Antonio Margarito addresses hand-wraps scandal, future
In the lobby of the Gaylord Texan Hotel, mingling with fans near a bar area, boxer Antonio Margarito officially emerged from his virtual hiding Thursday night, more than a year after the California State Athletic Commission revoked his boxing license for nearly taking plaster-loaded gloves into the ring.
"I've never stopped training, and now I can start working little by little to get my title back soon," Margarito told The Times. "I'm going to show in my next fight and from every fight from now on that I didn't do those things with my [hand] wraps that people said I did."
Margarito, scheduled to fight Carson Jones in a super-welterweight bout May 8 in Mexico, has united with Oxnard trainer Robert Garcia, and said he's followed strict instructions by his managers to stop all dialogue with former trainer Javier Capetillo, who in February 2009 told the California commission that he accidentally inserted the plaster-hardened pieces atop the knuckle areas of both of Margarito's hands.
It was opposing trainer Naazim Richardson who successfully urged state inspectors to look at the wraps closer, and they confiscated the inserts minutes before Margarito was to step into the Staples Center ring to defend his world welterweight title against Pomona's Shane Mosley. Mosley dominated Margarito, scoring a ninth-round technical knockout.
Margarito has been banned from boxing since, and his promoters and managers dropped their attempts to have him reinstated in Texas so he could fight on the undercard of Saturday night's Manny Pacquiao-Joshua Clottey world welterweight title bout at Dallas Cowboys Stadium.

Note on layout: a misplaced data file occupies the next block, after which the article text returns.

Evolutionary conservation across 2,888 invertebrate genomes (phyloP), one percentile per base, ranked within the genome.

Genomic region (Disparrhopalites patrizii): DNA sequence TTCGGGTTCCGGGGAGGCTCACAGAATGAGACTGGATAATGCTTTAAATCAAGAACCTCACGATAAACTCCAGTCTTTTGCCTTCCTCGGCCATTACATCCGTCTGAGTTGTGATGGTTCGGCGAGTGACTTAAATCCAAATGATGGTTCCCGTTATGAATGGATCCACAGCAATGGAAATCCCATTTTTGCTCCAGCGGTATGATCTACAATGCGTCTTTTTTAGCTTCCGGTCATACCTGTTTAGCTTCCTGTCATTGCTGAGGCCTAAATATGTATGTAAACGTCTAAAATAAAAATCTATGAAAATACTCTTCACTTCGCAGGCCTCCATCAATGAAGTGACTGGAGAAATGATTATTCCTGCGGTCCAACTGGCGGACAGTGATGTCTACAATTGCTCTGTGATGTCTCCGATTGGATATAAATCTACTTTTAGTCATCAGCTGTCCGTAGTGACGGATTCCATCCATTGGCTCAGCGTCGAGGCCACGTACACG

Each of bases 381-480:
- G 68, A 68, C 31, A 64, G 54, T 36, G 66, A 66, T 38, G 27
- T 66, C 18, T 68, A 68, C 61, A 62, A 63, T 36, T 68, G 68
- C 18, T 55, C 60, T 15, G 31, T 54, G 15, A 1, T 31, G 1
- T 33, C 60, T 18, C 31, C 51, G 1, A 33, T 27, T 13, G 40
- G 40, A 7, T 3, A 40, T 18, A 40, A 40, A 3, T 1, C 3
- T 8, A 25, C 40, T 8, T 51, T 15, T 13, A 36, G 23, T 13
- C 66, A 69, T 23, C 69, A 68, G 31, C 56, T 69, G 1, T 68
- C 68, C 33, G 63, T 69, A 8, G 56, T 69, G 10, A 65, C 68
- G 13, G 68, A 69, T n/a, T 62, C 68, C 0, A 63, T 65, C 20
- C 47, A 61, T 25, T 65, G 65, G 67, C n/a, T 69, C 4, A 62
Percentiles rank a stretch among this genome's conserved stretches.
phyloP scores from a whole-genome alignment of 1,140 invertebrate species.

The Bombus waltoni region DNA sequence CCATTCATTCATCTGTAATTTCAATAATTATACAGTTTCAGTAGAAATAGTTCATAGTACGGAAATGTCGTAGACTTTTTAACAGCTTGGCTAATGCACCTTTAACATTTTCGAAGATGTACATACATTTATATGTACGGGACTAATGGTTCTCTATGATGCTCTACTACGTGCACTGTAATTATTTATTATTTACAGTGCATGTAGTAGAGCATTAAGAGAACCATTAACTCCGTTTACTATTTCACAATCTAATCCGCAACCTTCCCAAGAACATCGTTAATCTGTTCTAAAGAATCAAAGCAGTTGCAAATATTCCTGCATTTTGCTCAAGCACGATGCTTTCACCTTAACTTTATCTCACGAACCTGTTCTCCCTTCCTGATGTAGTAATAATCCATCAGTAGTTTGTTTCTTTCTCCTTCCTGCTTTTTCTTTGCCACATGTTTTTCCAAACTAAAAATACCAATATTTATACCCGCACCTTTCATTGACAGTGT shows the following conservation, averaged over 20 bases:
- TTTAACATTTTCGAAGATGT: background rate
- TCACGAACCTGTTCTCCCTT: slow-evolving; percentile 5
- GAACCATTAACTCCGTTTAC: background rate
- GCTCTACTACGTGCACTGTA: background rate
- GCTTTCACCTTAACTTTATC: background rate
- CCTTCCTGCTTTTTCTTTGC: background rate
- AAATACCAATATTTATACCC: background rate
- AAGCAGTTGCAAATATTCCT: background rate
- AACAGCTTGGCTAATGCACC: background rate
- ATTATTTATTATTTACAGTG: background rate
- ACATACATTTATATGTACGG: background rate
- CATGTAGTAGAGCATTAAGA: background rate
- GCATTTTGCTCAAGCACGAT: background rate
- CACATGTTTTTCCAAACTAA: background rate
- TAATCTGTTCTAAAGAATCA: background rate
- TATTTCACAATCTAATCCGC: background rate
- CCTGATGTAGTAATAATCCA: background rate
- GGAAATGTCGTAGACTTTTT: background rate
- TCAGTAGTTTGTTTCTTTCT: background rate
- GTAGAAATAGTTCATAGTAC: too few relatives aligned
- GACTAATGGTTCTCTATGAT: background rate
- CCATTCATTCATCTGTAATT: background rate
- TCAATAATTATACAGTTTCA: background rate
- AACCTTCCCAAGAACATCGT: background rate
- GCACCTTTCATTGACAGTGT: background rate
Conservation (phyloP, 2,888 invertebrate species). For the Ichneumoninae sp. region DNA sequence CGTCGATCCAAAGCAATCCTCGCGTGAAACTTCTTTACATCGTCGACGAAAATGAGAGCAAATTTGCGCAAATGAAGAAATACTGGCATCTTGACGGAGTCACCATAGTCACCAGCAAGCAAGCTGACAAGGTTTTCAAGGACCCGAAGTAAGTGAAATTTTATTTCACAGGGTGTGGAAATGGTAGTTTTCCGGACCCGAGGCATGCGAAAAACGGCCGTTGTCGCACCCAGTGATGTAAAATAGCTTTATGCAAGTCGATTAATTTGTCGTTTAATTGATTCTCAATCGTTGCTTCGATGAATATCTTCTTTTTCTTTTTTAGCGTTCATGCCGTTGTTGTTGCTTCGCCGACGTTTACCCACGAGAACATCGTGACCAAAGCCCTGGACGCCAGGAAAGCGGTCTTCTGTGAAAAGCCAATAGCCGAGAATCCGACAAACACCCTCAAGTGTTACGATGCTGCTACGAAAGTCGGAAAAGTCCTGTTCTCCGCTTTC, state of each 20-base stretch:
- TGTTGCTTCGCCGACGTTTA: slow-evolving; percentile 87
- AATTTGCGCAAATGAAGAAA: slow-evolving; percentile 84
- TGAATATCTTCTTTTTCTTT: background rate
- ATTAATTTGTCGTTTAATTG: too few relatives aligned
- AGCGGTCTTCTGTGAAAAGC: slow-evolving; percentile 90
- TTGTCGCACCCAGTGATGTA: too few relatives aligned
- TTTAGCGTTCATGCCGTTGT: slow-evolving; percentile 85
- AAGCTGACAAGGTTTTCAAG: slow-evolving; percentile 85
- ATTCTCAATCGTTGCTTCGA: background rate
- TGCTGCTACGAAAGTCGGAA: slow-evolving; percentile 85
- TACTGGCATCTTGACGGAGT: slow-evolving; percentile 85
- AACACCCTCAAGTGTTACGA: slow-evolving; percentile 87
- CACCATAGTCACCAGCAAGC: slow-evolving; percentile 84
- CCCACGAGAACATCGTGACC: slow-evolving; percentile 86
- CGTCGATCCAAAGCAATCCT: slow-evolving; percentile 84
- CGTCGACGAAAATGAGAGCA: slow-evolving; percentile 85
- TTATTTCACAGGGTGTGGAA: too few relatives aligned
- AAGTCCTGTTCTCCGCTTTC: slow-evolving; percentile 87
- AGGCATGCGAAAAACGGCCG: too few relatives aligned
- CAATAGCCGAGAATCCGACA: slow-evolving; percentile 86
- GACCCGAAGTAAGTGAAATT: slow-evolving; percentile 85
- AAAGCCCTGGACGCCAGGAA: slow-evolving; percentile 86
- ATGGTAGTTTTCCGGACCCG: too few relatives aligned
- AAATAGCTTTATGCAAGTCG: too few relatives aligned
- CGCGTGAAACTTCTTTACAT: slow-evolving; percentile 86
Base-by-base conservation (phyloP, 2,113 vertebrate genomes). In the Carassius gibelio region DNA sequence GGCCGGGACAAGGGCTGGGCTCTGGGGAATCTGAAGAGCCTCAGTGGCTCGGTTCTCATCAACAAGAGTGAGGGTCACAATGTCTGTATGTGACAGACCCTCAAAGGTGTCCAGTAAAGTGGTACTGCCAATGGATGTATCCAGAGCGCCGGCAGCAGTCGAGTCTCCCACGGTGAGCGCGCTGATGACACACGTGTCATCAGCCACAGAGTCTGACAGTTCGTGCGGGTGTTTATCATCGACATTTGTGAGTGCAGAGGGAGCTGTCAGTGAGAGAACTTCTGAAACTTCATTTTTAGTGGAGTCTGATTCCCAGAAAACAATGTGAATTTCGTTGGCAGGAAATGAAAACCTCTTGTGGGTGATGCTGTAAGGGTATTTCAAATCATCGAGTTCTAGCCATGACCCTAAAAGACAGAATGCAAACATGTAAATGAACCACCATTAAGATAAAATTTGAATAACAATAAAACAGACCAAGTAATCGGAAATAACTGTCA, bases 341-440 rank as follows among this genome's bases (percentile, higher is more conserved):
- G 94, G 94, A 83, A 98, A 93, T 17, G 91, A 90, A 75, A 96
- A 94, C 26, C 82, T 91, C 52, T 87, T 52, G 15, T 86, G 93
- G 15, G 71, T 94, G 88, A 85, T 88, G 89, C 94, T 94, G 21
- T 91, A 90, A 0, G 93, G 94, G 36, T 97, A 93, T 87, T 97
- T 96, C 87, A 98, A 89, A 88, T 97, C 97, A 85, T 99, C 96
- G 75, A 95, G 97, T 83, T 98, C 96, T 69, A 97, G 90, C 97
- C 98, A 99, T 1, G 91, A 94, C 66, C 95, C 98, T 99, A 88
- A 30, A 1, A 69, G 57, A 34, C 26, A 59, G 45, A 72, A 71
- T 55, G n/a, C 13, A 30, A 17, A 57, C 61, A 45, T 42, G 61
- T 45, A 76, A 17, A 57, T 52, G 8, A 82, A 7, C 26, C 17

"That was the plan, to fight here, but it didn't come true," Margarito said. "I don't know why."
Texas authorities told The Times on Thursday that Margarito's application for reinstatement came to them incomplete. The national Assn. of Boxing Commissions and the California commission had said publicly it was too soon for Margarito to return, given the gravity of his violation.
Attempts to reach Margarito for comment until Thursday have been denied by Margarito's attorneys and management.
Yet, Margarito responded to speculation that perhaps he had fought with loaded gloves in the summer of 2008, when he battered then-unbeaten welterweight champ Miguel Cotto in Las Vegas. Photos that emerged appeared to serve as proof to the Cotto camp that Margarito had used the same type of inserts confiscated before he went into the ring against Mosley.
"No, no," Margarito said, denying that his gloves were loaded. "There was always someone from the [Nevada] commission watching the wraps."
Margarito said, to this day, he's uncertain that there were plaster inserts in his wraps before the Mosley bout. He said he "doesn't believe" Capetillo intended to cheat.
"I didn't see any difference when they took the wraps away, but then everyone, including the Mosley camp, had their hands on them, and one came back dirty and one was clean," Margarito said. "I don't know what would've happened if they hadn't [unwrapped] my hands. I can tell you that was never my intention to do that, and I've never seen it happen before.
"Honestly, I don't even know why I'd have something like that in my hands. I think I could've broke my hand so easily with that."
At the commission hearing, Margarito explained he merely raised his hands up for Capetillo to wrap and didn't closely observe the process.
"Obviously, I feel bad about anything that could have happened, but one thing I want to make clear is that I never saw the wrap again after it came off my hands, and I don't know what happened to it" before a state lab found the inserts were caked with plaster, Margarito said.
And then, Margarito talked of his future.
He said he wants to watch Pacquiao fight closely Saturday because "I'm definitely here to help make that fight, I want that fight to happen. Everyone in Mexico wants to see me fight Pacquiao."
Pacquiao has earned the nickname "Mexicutioner" with his victories over Erik Morales, Marco Antonio Barrera, Juan Manuel Marquez and Oscar De La Hoya. Margarito could be a legitimate alternate fight if promoters fail again to arrange a mega-fight between Pacquiao and Floyd Mayweather Jr.
Interestingly, Cotto also arrived at the same Gaylord Hotel in Grapevine, Texas, on Thursday. Margarito said he welcomes a rematch and the opportunity to clear his reputation.
"One more? Anytime with Cotto," Margarito said.
-- Lance Pugmire
Photo: Antonio Margarito celebrates after defeating Miguel Cotto in July of 2008. Credit: HBO